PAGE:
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The 3 Biggest Start-up Killers, Part Two: Bad Organization

In all our start-up travels — on the consulting side (me) or the entrepreneur side (Steve) — we’ve had front row seats to a million start-up crack-ups. And what we’ve learned from history is that nobody learns from history, to paraphrase a philosopher who year in and year out wins the “Best Moustache on a Philosopher Award.” As many ways as there are for people to screw up a business, so many ways have people screwed up their business (Thomas Aquinas: Quot screwupibus, tot screwupibus). Since we, like the majority of humankind, can’t wrap our minds around a million hazards to avoid, it helps that they can be broadly categorized into three areas:

  • Bad planning
  • Bad organization
  • Bad controls

    We have dealt with planning in a previous post. So, since this is a relatively disorganized disccussion, let’s get organized.

    Bad Organization
    When I talk about bad organization, I am not talking about “disorganization,” though, I grant you, it’s hard to be “well-organized” and “disorganized” at the same time (hard, but not impossible).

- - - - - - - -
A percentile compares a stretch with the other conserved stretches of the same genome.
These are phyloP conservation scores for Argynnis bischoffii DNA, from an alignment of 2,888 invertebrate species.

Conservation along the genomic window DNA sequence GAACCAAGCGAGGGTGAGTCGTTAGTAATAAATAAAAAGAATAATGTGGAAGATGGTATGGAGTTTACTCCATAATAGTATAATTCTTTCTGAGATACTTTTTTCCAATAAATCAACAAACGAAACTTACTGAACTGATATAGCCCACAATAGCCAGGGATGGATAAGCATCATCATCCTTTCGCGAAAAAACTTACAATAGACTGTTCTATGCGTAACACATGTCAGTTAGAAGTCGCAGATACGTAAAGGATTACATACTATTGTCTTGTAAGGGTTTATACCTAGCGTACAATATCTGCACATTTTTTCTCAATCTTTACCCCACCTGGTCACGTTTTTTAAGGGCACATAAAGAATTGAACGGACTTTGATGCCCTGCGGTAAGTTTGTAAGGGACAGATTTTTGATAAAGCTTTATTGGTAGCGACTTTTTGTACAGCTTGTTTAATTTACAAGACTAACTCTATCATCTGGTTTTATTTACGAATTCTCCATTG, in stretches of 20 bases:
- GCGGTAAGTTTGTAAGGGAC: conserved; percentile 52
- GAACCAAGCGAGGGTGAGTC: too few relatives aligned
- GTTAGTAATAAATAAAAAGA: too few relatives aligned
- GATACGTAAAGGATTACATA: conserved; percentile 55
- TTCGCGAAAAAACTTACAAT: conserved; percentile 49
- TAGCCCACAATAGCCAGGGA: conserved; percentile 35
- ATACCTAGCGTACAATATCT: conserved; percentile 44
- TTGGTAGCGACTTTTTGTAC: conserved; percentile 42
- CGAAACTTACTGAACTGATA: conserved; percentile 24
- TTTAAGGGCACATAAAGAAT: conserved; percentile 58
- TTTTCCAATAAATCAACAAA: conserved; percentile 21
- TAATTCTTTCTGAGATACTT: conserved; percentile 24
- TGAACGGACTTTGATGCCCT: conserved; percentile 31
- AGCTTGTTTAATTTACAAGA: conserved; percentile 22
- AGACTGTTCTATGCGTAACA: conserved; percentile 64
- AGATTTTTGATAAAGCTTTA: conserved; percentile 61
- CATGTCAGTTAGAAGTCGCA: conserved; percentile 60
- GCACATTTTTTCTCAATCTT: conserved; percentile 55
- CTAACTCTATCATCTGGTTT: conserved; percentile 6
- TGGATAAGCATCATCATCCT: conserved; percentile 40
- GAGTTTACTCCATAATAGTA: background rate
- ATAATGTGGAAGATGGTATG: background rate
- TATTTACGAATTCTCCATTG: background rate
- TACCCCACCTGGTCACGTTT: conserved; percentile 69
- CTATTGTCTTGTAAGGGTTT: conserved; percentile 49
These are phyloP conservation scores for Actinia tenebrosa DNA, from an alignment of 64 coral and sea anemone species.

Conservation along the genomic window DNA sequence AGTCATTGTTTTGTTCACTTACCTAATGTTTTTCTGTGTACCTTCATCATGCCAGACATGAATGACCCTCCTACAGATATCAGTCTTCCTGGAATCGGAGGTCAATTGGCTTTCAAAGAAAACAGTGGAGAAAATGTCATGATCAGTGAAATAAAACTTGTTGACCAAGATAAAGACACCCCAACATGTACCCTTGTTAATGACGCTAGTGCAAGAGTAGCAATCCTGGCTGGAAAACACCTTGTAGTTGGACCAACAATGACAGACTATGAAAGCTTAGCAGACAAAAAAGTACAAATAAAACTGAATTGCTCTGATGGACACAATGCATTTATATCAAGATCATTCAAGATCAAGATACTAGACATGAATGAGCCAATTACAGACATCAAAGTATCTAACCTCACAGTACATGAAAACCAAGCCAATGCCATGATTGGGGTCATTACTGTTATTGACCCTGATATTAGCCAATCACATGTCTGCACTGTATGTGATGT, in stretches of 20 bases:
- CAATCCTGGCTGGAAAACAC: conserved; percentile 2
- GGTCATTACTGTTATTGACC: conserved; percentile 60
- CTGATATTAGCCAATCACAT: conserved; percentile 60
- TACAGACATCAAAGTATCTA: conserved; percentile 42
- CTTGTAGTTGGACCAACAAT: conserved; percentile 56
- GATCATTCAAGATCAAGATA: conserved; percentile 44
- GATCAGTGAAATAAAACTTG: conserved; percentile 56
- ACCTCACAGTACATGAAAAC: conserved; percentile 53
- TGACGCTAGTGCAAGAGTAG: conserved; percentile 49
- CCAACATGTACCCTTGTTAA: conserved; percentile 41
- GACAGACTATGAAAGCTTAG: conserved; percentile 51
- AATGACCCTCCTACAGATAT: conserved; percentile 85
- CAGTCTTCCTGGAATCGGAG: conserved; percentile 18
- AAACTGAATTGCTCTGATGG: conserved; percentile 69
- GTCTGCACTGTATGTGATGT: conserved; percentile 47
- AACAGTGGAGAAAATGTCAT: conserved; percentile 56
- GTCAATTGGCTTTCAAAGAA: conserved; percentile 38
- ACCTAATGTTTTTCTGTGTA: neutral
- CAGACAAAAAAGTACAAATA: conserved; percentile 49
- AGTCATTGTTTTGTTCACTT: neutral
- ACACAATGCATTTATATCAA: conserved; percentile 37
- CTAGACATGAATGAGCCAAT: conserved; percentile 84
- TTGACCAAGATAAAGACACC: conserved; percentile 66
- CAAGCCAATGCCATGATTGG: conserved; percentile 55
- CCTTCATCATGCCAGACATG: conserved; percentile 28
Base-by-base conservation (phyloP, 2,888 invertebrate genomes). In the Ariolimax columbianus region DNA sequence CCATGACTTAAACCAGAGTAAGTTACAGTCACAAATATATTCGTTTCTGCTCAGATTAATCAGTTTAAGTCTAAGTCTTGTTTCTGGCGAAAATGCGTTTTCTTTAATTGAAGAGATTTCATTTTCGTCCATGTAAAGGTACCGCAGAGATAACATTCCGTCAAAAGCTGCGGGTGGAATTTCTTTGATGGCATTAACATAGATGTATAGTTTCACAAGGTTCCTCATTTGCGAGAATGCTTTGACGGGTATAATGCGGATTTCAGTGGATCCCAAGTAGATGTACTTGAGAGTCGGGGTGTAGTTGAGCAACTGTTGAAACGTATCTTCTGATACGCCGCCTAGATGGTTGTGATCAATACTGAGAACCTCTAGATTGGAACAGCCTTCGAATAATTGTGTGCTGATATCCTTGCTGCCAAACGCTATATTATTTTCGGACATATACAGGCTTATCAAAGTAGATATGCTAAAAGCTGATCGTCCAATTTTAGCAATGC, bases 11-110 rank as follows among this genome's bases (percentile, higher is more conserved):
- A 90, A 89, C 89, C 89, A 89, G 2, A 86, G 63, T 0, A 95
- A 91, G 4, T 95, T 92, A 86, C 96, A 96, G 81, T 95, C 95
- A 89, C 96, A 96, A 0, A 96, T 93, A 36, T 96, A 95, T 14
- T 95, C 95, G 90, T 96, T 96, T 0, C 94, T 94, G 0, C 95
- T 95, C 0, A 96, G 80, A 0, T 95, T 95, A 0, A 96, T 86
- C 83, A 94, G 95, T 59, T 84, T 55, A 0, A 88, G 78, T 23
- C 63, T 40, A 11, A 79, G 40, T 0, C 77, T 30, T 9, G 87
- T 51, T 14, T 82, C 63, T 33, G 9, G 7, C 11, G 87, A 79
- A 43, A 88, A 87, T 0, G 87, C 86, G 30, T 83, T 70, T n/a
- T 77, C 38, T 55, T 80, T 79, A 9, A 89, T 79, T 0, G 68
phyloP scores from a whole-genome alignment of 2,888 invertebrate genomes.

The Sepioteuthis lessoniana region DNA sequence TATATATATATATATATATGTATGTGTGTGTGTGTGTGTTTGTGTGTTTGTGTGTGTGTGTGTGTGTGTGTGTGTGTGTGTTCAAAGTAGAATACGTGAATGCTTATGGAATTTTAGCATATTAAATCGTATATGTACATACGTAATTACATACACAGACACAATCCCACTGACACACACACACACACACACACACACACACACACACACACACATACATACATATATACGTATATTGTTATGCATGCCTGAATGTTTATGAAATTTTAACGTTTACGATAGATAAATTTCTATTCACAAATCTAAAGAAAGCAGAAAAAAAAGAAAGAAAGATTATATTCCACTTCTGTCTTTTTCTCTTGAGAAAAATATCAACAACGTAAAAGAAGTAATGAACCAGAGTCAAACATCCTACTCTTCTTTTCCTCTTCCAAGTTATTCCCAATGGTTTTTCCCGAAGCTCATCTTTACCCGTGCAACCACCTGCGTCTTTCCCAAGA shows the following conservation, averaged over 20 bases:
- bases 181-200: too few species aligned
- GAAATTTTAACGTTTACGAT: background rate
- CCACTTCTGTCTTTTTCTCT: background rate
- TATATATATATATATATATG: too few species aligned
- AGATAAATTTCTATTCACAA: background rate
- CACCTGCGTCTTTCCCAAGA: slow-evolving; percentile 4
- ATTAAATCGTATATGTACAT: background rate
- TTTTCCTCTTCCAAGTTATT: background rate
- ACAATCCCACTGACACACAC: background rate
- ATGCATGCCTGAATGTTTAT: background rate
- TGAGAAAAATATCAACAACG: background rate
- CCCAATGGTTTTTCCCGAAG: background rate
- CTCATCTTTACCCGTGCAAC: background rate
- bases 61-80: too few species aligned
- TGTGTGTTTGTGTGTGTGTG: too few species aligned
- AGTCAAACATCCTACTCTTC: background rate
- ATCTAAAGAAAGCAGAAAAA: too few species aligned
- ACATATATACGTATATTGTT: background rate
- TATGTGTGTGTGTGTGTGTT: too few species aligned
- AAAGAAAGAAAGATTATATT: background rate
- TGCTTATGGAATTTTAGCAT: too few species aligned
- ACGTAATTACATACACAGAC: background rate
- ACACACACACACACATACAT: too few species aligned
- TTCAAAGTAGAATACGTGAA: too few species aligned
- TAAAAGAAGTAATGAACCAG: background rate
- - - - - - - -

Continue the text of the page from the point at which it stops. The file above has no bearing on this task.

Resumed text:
No, instead, “organization” is properly understood in terms of the “functions” of a business, the things you do to run the business and make money. Some of these functions are critical functions, such as bookkeeping and paying taxes. Some are semi-critical — they are important but not completely necessary to perform them at a high level. Some are important. Some are trivial. Some are counter-productive.

    Few “functions” are critical across all businesses. A large part of our business model is running this blog, so responding to commenters we classify as a critical function. But this is not true, say, of a consulting firm that also runs a blog in order to drive trafiic to their Web site, help in search engine rankings, or provide just one more cog in the marketing collateral wheel. Building a blog audience is not important to their business, so responding to commenters is only an important — or even a trivial — business function.

    At the same time, the consulting firm MUST generate leads. So the business function category, “lead generation,” is critical to the consulting firm’s success. As such, specific business functions, such as search engine optimization or cold calling could easily be classified as critical jobs that MUST BE DONE to achieve the business’ goals. For us, however, publishing books, making videos, and building an online resource for entrepreneurs and small businesses, lead generation is a completely unimportant function, as is cold calling. So no-one here at Shoestring Publishing makes any cold calls to prospective customers.